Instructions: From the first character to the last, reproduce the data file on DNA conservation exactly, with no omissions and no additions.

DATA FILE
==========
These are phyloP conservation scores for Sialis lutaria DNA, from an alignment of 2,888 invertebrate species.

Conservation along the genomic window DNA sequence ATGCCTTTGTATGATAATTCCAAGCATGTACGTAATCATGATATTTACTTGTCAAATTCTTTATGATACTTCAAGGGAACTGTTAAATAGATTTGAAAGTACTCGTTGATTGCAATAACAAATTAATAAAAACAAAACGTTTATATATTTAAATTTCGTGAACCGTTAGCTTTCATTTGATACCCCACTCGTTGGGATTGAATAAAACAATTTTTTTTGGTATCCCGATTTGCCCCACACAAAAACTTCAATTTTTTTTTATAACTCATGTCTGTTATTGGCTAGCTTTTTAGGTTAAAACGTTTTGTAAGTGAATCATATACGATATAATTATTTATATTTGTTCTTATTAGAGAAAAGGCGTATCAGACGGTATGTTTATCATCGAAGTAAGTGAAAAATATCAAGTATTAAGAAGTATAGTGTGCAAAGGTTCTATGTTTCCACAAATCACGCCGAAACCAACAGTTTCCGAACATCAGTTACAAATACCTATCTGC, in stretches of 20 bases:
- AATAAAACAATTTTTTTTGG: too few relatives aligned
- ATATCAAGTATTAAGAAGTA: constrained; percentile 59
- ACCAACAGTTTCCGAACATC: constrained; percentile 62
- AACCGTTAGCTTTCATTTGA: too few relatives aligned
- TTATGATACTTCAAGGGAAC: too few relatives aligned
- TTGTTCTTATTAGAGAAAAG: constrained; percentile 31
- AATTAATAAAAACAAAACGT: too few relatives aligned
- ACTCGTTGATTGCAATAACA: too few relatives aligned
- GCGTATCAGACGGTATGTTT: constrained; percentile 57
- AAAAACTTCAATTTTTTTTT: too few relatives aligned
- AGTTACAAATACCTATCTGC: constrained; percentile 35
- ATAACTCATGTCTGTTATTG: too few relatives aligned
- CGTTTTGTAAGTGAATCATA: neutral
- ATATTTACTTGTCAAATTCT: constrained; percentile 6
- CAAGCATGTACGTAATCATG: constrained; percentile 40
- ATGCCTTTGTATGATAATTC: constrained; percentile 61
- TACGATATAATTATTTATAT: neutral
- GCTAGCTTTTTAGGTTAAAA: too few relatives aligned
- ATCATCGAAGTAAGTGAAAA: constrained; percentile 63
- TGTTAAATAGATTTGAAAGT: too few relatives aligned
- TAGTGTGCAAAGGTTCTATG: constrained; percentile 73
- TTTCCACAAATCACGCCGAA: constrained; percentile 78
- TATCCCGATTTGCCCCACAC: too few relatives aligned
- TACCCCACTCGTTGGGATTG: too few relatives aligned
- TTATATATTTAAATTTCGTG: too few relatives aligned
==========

These are phyloP conservation scores for Sialis lutaria DNA, from an alignment of 2,888 invertebrate species.

Conservation along the genomic window DNA sequence ATGCCTTTGTATGATAATTCCAAGCATGTACGTAATCATGATATTTACTTGTCAAATTCTTTATGATACTTCAAGGGAACTGTTAAATAGATTTGAAAGTACTCGTTGATTGCAATAACAAATTAATAAAAACAAAACGTTTATATATTTAAATTTCGTGAACCGTTAGCTTTCATTTGATACCCCACTCGTTGGGATTGAATAAAACAATTTTTTTTGGTATCCCGATTTGCCCCACACAAAAACTTCAATTTTTTTTTATAACTCATGTCTGTTATTGGCTAGCTTTTTAGGTTAAAACGTTTTGTAAGTGAATCATATACGATATAATTATTTATATTTGTTCTTATTAGAGAAAAGGCGTATCAGACGGTATGTTTATCATCGAAGTAAGTGAAAAATATCAAGTATTAAGAAGTATAGTGTGCAAAGGTTCTATGTTTCCACAAATCACGCCGAAACCAACAGTTTCCGAACATCAGTTACAAATACCTATCTGC, in stretches of 20 bases:
- AATAAAACAATTTTTTTTGG: too few relatives aligned
- ATATCAAGTATTAAGAAGTA: constrained; percentile 59
- ACCAACAGTTTCCGAACATC: constrained; percentile 62
- AACCGTTAGCTTTCATTTGA: too few relatives aligned
- TTATGATACTTCAAGGGAAC: too few relatives aligned
- TTGTTCTTATTAGAGAAAAG: constrained; percentile 31
- AATTAATAAAAACAAAACGT: too few relatives aligned
- ACTCGTTGATTGCAATAACA: too few relatives aligned
- GCGTATCAGACGGTATGTTT: constrained; percentile 57
- AAAAACTTCAATTTTTTTTT: too few relatives aligned
- AGTTACAAATACCTATCTGC: constrained; percentile 35
- ATAACTCATGTCTGTTATTG: too few relatives aligned
- CGTTTTGTAAGTGAATCATA: neutral
- ATATTTACTTGTCAAATTCT: constrained; percentile 6
- CAAGCATGTACGTAATCATG: constrained; percentile 40
- ATGCCTTTGTATGATAATTC: constrained; percentile 61
- TACGATATAATTATTTATAT: neutral
- GCTAGCTTTTTAGGTTAAAA: too few relatives aligned
- ATCATCGAAGTAAGTGAAAA: constrained; percentile 63
- TGTTAAATAGATTTGAAAGT: too few relatives aligned
- TAGTGTGCAAAGGTTCTATG: constrained; percentile 73
- TTTCCACAAATCACGCCGAA: constrained; percentile 78
- TATCCCGATTTGCCCCACAC: too few relatives aligned
- TACCCCACTCGTTGGGATTG: too few relatives aligned
- TTATATATTTAAATTTCGTG: too few relatives aligned